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Consider a real symmetric matrix. Such a matrix can be considered as an adjacency matrix of a graph, and in fact may be identified with the graph itself.

Now consider the equivalence class of the relation of isomorphism between graphs. All the graph invariants are same for all the graphs in the same equivalence class. Similarly all the algebraic properties for the adjacency matrices are same, i.e. rank, determinant, spectrum etc. This is just because any two graphs are isomorphic translates to saying that the adjacency matrices are similar(Or even more strongly it translates to that they are permutation equivalent matrices. Or is there some even more stronger term, because they are related as $B=PAP^T$ and not simply as $B=PAQ$ for permutation matrices $P,Q$?)

However I feel, that there is some more deeper interpretation here in the connection between adjacency matrices and the associated graph. All isomorphic graphs correspond to the same operator and can a deeper interpretation be derived from that? Specifically why do the graph theoretic properties translate to algebraic properties?

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    $\begingroup$ I can't answer this general question, but you might like to read about spectral graph theory if you haven't already done so. It studies these kinds of relationships (en.wikipedia.org/wiki/Spectral_graph_theory). $\endgroup$ – Manuel Lafond Feb 26 '15 at 17:51
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enter image description here

This is not a direct answer to your question (so do not shoot me down, please) but an observation to your tagging "spectral-graph-theory": The graphs in the picture are cospectral (I mean $K_{1,4}$ with $C^4 \sqcup K^1$, $G_1$ with $G_2$, $H_1$ with $H_2$) that is, they are non-isomorphic but have the same characteristic polynomial and so the same eigenvalues. If you consider the first pair, $K_{1,4}$ and $C^4 \sqcup K^1$, then you see that they are not even both connected. So, in the end, graphs and adjacency matrices (and their derived associated structures/quantities like polynomials and eigenvalues et cetera) are perhaps far less the "same" than we like to think.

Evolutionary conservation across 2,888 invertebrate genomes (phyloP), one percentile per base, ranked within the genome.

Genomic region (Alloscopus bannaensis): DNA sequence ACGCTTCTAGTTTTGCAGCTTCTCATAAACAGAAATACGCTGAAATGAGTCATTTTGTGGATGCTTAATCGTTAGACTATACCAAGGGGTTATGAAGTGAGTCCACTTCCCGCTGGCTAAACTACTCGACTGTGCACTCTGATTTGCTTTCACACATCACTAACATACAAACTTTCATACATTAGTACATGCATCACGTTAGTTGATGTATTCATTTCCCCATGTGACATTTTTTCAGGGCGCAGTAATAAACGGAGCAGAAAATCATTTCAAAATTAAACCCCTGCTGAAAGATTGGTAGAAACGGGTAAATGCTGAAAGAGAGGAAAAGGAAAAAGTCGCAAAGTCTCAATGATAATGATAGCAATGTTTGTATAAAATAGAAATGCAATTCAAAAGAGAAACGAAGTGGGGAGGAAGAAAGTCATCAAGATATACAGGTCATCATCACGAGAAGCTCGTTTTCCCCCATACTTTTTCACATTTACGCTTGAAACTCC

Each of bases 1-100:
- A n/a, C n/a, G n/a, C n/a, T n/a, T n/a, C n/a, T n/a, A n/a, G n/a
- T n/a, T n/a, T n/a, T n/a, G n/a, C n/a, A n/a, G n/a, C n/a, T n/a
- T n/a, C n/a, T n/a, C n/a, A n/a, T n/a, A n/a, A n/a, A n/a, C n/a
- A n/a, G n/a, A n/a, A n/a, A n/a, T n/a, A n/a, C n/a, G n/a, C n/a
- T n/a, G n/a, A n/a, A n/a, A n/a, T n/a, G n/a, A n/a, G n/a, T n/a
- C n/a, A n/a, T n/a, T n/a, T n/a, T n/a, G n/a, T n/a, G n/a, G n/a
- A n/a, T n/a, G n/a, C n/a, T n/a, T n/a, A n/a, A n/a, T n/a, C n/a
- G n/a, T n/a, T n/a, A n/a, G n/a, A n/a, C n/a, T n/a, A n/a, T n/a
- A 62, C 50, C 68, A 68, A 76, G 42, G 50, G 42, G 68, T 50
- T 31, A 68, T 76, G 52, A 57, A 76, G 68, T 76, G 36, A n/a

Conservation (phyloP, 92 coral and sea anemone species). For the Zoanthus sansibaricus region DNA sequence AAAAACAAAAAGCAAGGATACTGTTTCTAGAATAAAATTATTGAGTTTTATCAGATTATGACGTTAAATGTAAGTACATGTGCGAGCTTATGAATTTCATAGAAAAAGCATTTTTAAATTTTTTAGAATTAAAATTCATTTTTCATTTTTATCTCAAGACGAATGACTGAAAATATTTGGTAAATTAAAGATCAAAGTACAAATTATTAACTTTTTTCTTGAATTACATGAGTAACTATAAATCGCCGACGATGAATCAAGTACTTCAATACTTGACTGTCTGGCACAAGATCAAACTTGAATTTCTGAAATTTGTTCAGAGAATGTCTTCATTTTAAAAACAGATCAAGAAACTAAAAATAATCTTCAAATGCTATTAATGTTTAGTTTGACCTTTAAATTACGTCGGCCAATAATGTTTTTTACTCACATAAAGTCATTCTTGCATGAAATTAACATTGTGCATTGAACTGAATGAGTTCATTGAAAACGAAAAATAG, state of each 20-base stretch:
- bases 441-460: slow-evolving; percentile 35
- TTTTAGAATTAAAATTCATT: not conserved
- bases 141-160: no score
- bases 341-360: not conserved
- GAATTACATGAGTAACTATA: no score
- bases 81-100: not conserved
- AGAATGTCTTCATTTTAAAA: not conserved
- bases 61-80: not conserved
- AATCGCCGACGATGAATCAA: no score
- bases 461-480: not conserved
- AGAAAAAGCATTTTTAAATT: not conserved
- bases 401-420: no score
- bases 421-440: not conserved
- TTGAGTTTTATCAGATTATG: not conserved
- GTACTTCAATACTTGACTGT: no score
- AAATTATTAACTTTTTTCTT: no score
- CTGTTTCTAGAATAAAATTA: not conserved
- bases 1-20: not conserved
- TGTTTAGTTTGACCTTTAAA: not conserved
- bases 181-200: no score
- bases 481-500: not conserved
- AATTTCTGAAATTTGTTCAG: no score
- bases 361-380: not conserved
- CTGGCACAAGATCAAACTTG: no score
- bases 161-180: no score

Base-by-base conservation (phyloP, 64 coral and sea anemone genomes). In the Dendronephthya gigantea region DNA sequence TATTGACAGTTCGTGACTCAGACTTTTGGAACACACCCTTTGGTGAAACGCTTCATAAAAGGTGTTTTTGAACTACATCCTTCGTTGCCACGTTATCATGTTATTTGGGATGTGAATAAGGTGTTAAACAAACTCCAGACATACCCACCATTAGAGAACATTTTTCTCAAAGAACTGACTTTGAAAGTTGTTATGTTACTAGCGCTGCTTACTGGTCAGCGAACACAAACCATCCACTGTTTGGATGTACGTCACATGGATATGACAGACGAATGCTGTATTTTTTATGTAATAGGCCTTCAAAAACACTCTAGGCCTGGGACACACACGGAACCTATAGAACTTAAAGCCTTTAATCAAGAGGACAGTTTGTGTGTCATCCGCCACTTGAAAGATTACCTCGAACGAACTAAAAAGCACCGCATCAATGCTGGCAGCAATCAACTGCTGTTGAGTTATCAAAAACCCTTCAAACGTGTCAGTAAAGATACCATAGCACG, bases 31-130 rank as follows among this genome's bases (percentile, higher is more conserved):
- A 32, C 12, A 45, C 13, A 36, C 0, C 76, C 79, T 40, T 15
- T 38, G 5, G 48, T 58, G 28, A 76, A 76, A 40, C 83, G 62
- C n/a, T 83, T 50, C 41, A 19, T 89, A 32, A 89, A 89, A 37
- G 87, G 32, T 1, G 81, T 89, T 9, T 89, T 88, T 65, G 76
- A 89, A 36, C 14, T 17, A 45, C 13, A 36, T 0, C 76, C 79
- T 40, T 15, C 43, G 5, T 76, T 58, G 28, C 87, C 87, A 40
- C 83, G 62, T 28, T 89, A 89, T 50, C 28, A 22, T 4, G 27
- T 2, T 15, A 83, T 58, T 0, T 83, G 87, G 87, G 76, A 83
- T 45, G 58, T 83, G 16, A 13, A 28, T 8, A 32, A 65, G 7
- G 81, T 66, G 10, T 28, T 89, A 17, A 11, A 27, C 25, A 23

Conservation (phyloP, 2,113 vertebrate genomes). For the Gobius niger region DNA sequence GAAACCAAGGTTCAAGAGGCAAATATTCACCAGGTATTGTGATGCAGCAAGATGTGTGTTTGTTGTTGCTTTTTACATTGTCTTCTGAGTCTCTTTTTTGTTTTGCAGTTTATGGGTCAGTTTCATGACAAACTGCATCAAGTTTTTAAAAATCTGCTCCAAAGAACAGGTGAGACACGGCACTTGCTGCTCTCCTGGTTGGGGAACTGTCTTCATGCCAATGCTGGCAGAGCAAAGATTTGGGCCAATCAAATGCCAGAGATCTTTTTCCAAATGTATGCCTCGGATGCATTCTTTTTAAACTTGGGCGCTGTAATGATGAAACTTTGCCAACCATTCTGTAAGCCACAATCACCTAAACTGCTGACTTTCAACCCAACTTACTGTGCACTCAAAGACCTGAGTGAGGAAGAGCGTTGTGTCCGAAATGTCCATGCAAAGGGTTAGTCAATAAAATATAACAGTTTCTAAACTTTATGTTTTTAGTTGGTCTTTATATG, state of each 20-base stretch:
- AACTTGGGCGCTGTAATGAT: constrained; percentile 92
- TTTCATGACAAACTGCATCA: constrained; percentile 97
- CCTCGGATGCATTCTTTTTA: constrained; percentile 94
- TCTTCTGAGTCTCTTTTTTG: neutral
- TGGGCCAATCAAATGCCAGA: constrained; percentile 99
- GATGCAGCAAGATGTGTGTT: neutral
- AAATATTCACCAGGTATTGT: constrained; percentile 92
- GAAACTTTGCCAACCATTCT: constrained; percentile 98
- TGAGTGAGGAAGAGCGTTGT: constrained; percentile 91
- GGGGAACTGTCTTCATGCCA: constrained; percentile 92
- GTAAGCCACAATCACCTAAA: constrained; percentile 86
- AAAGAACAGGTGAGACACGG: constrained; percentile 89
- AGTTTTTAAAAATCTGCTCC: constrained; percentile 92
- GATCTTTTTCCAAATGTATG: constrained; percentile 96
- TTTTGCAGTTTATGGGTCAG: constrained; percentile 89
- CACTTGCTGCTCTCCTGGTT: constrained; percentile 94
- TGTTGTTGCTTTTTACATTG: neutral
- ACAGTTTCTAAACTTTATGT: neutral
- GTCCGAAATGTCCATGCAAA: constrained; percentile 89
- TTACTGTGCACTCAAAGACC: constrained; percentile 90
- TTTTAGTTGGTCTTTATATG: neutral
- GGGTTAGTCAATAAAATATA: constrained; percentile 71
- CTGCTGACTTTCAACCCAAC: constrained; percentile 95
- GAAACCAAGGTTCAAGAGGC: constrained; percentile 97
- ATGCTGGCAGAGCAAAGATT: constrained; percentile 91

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  • $\begingroup$ That is happening precisely because the condition $A\sim B\Leftrightarrow \exists$ a permutation matrix $P$ such that $B=PAP^T$ is a stronger condition then saying that $A$ and $B$ are cospectral. My question is concerning the former relationship. $\endgroup$ – Shahab Mar 5 '15 at 11:50
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In two isomorphic graphs only labelling of vertices is different. So if we go for their adjacency matrices we need to permute same row and same column simaltaneously(just to preserve adjacency) that's why different P and Q will not work.

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  • $\begingroup$ Yes of course. That's not my question really. $\endgroup$ – Shahab Mar 1 '15 at 15:49
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There are a lot of graph theoretical properties of a graph that can be derived from algebraic properties of the adjacency matrix.

As an example, let $A=(a_{i,j})$ be the adjacency matrix of a bipartite graph $G=(X\cup Y, E)$ with $|X|=n$ rows and $|Y|=n$ columns, then $G$ has a perfect matching if, and only if every submatrix of $A$ of size $p\times q$ with $p+q>n$ has a nonzero entry.

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For simultaneously diagonalizable matrices $A$ and $B$, it is easy to find a unitary $P$ such that $A=P^TBP$. E.g. WLOG diagonalize on some order the eigenvalues such that $A = V^TDV$ and $B=W^TDW$ for unitary $V, W$ and common diagonal matrix $D$; then we have a solution $P=V^TW$.

However, $P$ is not unique. In fact, the set of solutions for $P$ is a set $R$. To check isomorphism, you need to know is whether $R$ contains a permutation matrix. Given $A, B$, one can heuristically search for a $P$ that happens to be a permutation matrix by minimizingthe constrained convex relaxation $\|PA-BP\|_2^2$ over L-1 regularized bistochastic $P$.

A technically challenging but more fruitful approach involves reaching into group theory and modeling the automorphisms directly. Recently Bibai announced pseudo-polynomial time breakthrough on this front.

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